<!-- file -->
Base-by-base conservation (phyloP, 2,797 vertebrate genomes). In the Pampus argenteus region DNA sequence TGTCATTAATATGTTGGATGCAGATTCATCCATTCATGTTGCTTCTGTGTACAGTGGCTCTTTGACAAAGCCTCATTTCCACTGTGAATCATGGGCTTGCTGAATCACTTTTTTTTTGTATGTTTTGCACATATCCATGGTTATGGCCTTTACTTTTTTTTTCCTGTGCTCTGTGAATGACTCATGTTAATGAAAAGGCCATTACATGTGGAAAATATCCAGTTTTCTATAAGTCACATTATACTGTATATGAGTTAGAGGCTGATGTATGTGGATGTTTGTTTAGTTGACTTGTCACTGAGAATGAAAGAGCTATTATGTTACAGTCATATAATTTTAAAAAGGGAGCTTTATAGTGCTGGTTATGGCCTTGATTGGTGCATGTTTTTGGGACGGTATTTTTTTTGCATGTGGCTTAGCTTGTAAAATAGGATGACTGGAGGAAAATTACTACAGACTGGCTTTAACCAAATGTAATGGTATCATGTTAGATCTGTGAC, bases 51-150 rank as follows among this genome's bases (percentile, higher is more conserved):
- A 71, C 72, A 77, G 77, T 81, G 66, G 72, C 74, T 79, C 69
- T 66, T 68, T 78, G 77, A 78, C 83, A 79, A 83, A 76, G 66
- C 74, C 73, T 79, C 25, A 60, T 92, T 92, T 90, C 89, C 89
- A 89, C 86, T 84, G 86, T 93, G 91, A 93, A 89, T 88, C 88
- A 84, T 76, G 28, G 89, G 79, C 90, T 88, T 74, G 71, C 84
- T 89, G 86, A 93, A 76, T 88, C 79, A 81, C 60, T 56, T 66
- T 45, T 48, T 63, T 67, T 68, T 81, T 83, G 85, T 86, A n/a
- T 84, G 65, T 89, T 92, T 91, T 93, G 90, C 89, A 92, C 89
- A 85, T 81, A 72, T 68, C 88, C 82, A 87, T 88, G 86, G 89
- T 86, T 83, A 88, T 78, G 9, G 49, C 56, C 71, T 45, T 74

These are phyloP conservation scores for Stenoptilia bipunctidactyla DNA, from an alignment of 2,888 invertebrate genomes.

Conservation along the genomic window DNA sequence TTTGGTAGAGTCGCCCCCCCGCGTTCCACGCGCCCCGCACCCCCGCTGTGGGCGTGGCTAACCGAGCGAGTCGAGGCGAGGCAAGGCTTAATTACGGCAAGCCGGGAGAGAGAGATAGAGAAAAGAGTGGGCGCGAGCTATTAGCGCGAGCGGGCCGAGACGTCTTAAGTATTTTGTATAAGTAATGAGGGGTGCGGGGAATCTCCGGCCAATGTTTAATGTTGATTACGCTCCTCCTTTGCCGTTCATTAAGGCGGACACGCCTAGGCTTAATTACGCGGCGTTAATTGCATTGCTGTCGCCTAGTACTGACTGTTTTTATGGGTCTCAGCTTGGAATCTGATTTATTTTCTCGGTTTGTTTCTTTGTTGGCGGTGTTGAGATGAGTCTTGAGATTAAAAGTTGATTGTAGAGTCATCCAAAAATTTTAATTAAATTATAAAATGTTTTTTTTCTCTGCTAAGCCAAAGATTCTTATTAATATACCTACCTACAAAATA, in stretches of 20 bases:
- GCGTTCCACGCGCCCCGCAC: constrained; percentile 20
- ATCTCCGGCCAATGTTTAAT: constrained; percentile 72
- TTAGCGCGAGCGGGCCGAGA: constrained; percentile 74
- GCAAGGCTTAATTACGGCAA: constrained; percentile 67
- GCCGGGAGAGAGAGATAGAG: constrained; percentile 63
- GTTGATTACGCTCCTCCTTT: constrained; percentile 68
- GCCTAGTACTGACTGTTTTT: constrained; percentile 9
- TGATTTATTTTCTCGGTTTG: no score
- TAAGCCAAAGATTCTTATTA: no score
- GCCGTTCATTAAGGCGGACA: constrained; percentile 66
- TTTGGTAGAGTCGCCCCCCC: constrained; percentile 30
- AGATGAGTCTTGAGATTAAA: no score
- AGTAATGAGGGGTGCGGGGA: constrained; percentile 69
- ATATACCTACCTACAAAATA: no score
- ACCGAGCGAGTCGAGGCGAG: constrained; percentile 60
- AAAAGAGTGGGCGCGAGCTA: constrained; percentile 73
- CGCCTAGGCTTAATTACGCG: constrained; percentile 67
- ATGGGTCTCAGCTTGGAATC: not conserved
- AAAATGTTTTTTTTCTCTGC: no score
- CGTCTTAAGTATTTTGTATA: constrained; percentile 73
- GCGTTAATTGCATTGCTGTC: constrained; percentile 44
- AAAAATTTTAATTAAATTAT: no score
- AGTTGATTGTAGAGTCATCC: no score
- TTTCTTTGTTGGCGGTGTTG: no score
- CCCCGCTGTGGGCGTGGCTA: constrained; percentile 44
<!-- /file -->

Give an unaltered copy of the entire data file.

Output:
Base-by-base conservation (phyloP, 2,797 vertebrate genomes). In the Pampus argenteus region DNA sequence TGTCATTAATATGTTGGATGCAGATTCATCCATTCATGTTGCTTCTGTGTACAGTGGCTCTTTGACAAAGCCTCATTTCCACTGTGAATCATGGGCTTGCTGAATCACTTTTTTTTTGTATGTTTTGCACATATCCATGGTTATGGCCTTTACTTTTTTTTTCCTGTGCTCTGTGAATGACTCATGTTAATGAAAAGGCCATTACATGTGGAAAATATCCAGTTTTCTATAAGTCACATTATACTGTATATGAGTTAGAGGCTGATGTATGTGGATGTTTGTTTAGTTGACTTGTCACTGAGAATGAAAGAGCTATTATGTTACAGTCATATAATTTTAAAAAGGGAGCTTTATAGTGCTGGTTATGGCCTTGATTGGTGCATGTTTTTGGGACGGTATTTTTTTTGCATGTGGCTTAGCTTGTAAAATAGGATGACTGGAGGAAAATTACTACAGACTGGCTTTAACCAAATGTAATGGTATCATGTTAGATCTGTGAC, bases 51-150 rank as follows among this genome's bases (percentile, higher is more conserved):
- A 71, C 72, A 77, G 77, T 81, G 66, G 72, C 74, T 79, C 69
- T 66, T 68, T 78, G 77, A 78, C 83, A 79, A 83, A 76, G 66
- C 74, C 73, T 79, C 25, A 60, T 92, T 92, T 90, C 89, C 89
- A 89, C 86, T 84, G 86, T 93, G 91, A 93, A 89, T 88, C 88
- A 84, T 76, G 28, G 89, G 79, C 90, T 88, T 74, G 71, C 84
- T 89, G 86, A 93, A 76, T 88, C 79, A 81, C 60, T 56, T 66
- T 45, T 48, T 63, T 67, T 68, T 81, T 83, G 85, T 86, A n/a
- T 84, G 65, T 89, T 92, T 91, T 93, G 90, C 89, A 92, C 89
- A 85, T 81, A 72, T 68, C 88, C 82, A 87, T 88, G 86, G 89
- T 86, T 83, A 88, T 78, G 9, G 49, C 56, C 71, T 45, T 74

These are phyloP conservation scores for Stenoptilia bipunctidactyla DNA, from an alignment of 2,888 invertebrate genomes.

Conservation along the genomic window DNA sequence TTTGGTAGAGTCGCCCCCCCGCGTTCCACGCGCCCCGCACCCCCGCTGTGGGCGTGGCTAACCGAGCGAGTCGAGGCGAGGCAAGGCTTAATTACGGCAAGCCGGGAGAGAGAGATAGAGAAAAGAGTGGGCGCGAGCTATTAGCGCGAGCGGGCCGAGACGTCTTAAGTATTTTGTATAAGTAATGAGGGGTGCGGGGAATCTCCGGCCAATGTTTAATGTTGATTACGCTCCTCCTTTGCCGTTCATTAAGGCGGACACGCCTAGGCTTAATTACGCGGCGTTAATTGCATTGCTGTCGCCTAGTACTGACTGTTTTTATGGGTCTCAGCTTGGAATCTGATTTATTTTCTCGGTTTGTTTCTTTGTTGGCGGTGTTGAGATGAGTCTTGAGATTAAAAGTTGATTGTAGAGTCATCCAAAAATTTTAATTAAATTATAAAATGTTTTTTTTCTCTGCTAAGCCAAAGATTCTTATTAATATACCTACCTACAAAATA, in stretches of 20 bases:
- GCGTTCCACGCGCCCCGCAC: constrained; percentile 20
- ATCTCCGGCCAATGTTTAAT: constrained; percentile 72
- TTAGCGCGAGCGGGCCGAGA: constrained; percentile 74
- GCAAGGCTTAATTACGGCAA: constrained; percentile 67
- GCCGGGAGAGAGAGATAGAG: constrained; percentile 63
- GTTGATTACGCTCCTCCTTT: constrained; percentile 68
- GCCTAGTACTGACTGTTTTT: constrained; percentile 9
- TGATTTATTTTCTCGGTTTG: no score
- TAAGCCAAAGATTCTTATTA: no score
- GCCGTTCATTAAGGCGGACA: constrained; percentile 66
- TTTGGTAGAGTCGCCCCCCC: constrained; percentile 30
- AGATGAGTCTTGAGATTAAA: no score
- AGTAATGAGGGGTGCGGGGA: constrained; percentile 69
- ATATACCTACCTACAAAATA: no score
- ACCGAGCGAGTCGAGGCGAG: constrained; percentile 60
- AAAAGAGTGGGCGCGAGCTA: constrained; percentile 73
- CGCCTAGGCTTAATTACGCG: constrained; percentile 67
- ATGGGTCTCAGCTTGGAATC: not conserved
- AAAATGTTTTTTTTCTCTGC: no score
- CGTCTTAAGTATTTTGTATA: constrained; percentile 73
- GCGTTAATTGCATTGCTGTC: constrained; percentile 44
- AAAAATTTTAATTAAATTAT: no score
- AGTTGATTGTAGAGTCATCC: no score
- TTTCTTTGTTGGCGGTGTTG: no score
- CCCCGCTGTGGGCGTGGCTA: constrained; percentile 44